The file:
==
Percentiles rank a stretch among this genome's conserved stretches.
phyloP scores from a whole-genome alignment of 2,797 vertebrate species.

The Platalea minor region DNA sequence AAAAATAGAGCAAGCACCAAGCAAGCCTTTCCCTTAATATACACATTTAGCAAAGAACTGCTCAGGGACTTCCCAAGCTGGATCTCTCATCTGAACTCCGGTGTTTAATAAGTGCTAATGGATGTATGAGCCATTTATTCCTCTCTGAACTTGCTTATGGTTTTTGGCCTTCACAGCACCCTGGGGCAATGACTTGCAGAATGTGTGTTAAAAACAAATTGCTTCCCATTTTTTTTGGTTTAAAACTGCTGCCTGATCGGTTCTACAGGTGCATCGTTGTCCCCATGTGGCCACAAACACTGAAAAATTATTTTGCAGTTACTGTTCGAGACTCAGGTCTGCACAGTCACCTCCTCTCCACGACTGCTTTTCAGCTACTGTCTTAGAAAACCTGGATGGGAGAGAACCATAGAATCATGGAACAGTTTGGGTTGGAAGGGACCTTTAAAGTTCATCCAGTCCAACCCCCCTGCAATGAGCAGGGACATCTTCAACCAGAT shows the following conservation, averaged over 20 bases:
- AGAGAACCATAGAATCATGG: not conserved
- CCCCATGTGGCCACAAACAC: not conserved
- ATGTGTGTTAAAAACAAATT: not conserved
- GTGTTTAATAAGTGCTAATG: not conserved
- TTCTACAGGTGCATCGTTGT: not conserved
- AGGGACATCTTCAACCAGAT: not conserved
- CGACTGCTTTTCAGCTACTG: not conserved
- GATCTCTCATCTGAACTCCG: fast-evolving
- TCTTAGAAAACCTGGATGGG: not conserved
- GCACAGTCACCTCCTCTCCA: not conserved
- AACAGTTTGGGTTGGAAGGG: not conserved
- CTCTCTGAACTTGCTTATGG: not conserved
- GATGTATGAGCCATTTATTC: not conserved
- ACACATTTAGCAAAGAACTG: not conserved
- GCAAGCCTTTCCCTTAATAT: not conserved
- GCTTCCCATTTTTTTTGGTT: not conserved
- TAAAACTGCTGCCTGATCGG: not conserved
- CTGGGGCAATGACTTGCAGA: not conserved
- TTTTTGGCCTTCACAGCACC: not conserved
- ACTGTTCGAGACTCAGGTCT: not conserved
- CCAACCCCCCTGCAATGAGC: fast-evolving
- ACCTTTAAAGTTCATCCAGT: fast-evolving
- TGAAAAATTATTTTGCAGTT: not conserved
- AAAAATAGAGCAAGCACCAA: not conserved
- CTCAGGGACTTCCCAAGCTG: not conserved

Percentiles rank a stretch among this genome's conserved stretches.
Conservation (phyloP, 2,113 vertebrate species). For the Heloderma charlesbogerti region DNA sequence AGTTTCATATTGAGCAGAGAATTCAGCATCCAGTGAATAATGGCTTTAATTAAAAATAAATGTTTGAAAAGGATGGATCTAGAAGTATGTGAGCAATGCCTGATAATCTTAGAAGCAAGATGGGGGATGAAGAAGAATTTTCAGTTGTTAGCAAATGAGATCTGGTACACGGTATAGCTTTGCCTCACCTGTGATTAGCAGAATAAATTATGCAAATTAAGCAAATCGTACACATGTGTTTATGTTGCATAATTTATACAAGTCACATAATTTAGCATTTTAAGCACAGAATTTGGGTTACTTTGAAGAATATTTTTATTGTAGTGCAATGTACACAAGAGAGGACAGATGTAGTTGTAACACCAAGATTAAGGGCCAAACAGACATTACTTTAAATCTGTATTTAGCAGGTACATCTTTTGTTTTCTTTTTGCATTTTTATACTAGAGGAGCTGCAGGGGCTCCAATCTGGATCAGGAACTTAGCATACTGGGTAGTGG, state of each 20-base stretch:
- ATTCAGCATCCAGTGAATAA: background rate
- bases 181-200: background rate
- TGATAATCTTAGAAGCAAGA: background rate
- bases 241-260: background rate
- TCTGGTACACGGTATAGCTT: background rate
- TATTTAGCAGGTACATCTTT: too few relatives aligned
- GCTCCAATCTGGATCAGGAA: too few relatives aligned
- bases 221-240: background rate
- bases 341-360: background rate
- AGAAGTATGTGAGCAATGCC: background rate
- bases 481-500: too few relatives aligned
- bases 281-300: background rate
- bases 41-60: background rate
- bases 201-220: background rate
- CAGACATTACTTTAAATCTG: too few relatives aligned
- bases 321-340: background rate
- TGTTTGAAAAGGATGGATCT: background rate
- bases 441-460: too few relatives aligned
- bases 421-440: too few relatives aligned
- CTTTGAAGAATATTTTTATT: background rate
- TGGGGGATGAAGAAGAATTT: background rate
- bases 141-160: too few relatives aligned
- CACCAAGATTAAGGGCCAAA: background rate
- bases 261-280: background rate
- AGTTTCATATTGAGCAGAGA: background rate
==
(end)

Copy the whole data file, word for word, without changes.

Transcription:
Percentiles rank a stretch among this genome's conserved stretches.
phyloP scores from a whole-genome alignment of 2,797 vertebrate species.

The Platalea minor region DNA sequence AAAAATAGAGCAAGCACCAAGCAAGCCTTTCCCTTAATATACACATTTAGCAAAGAACTGCTCAGGGACTTCCCAAGCTGGATCTCTCATCTGAACTCCGGTGTTTAATAAGTGCTAATGGATGTATGAGCCATTTATTCCTCTCTGAACTTGCTTATGGTTTTTGGCCTTCACAGCACCCTGGGGCAATGACTTGCAGAATGTGTGTTAAAAACAAATTGCTTCCCATTTTTTTTGGTTTAAAACTGCTGCCTGATCGGTTCTACAGGTGCATCGTTGTCCCCATGTGGCCACAAACACTGAAAAATTATTTTGCAGTTACTGTTCGAGACTCAGGTCTGCACAGTCACCTCCTCTCCACGACTGCTTTTCAGCTACTGTCTTAGAAAACCTGGATGGGAGAGAACCATAGAATCATGGAACAGTTTGGGTTGGAAGGGACCTTTAAAGTTCATCCAGTCCAACCCCCCTGCAATGAGCAGGGACATCTTCAACCAGAT shows the following conservation, averaged over 20 bases:
- AGAGAACCATAGAATCATGG: not conserved
- CCCCATGTGGCCACAAACAC: not conserved
- ATGTGTGTTAAAAACAAATT: not conserved
- GTGTTTAATAAGTGCTAATG: not conserved
- TTCTACAGGTGCATCGTTGT: not conserved
- AGGGACATCTTCAACCAGAT: not conserved
- CGACTGCTTTTCAGCTACTG: not conserved
- GATCTCTCATCTGAACTCCG: fast-evolving
- TCTTAGAAAACCTGGATGGG: not conserved
- GCACAGTCACCTCCTCTCCA: not conserved
- AACAGTTTGGGTTGGAAGGG: not conserved
- CTCTCTGAACTTGCTTATGG: not conserved
- GATGTATGAGCCATTTATTC: not conserved
- ACACATTTAGCAAAGAACTG: not conserved
- GCAAGCCTTTCCCTTAATAT: not conserved
- GCTTCCCATTTTTTTTGGTT: not conserved
- TAAAACTGCTGCCTGATCGG: not conserved
- CTGGGGCAATGACTTGCAGA: not conserved
- TTTTTGGCCTTCACAGCACC: not conserved
- ACTGTTCGAGACTCAGGTCT: not conserved
- CCAACCCCCCTGCAATGAGC: fast-evolving
- ACCTTTAAAGTTCATCCAGT: fast-evolving
- TGAAAAATTATTTTGCAGTT: not conserved
- AAAAATAGAGCAAGCACCAA: not conserved
- CTCAGGGACTTCCCAAGCTG: not conserved

Percentiles rank a stretch among this genome's conserved stretches.
Conservation (phyloP, 2,113 vertebrate species). For the Heloderma charlesbogerti region DNA sequence AGTTTCATATTGAGCAGAGAATTCAGCATCCAGTGAATAATGGCTTTAATTAAAAATAAATGTTTGAAAAGGATGGATCTAGAAGTATGTGAGCAATGCCTGATAATCTTAGAAGCAAGATGGGGGATGAAGAAGAATTTTCAGTTGTTAGCAAATGAGATCTGGTACACGGTATAGCTTTGCCTCACCTGTGATTAGCAGAATAAATTATGCAAATTAAGCAAATCGTACACATGTGTTTATGTTGCATAATTTATACAAGTCACATAATTTAGCATTTTAAGCACAGAATTTGGGTTACTTTGAAGAATATTTTTATTGTAGTGCAATGTACACAAGAGAGGACAGATGTAGTTGTAACACCAAGATTAAGGGCCAAACAGACATTACTTTAAATCTGTATTTAGCAGGTACATCTTTTGTTTTCTTTTTGCATTTTTATACTAGAGGAGCTGCAGGGGCTCCAATCTGGATCAGGAACTTAGCATACTGGGTAGTGG, state of each 20-base stretch:
- ATTCAGCATCCAGTGAATAA: background rate
- bases 181-200: background rate
- TGATAATCTTAGAAGCAAGA: background rate
- bases 241-260: background rate
- TCTGGTACACGGTATAGCTT: background rate
- TATTTAGCAGGTACATCTTT: too few relatives aligned
- GCTCCAATCTGGATCAGGAA: too few relatives aligned
- bases 221-240: background rate
- bases 341-360: background rate
- AGAAGTATGTGAGCAATGCC: background rate
- bases 481-500: too few relatives aligned
- bases 281-300: background rate
- bases 41-60: background rate
- bases 201-220: background rate
- CAGACATTACTTTAAATCTG: too few relatives aligned
- bases 321-340: background rate
- TGTTTGAAAAGGATGGATCT: background rate
- bases 441-460: too few relatives aligned
- bases 421-440: too few relatives aligned
- CTTTGAAGAATATTTTTATT: background rate
- TGGGGGATGAAGAAGAATTT: background rate
- bases 141-160: too few relatives aligned
- CACCAAGATTAAGGGCCAAA: background rate
- bases 261-280: background rate
- AGTTTCATATTGAGCAGAGA: background rate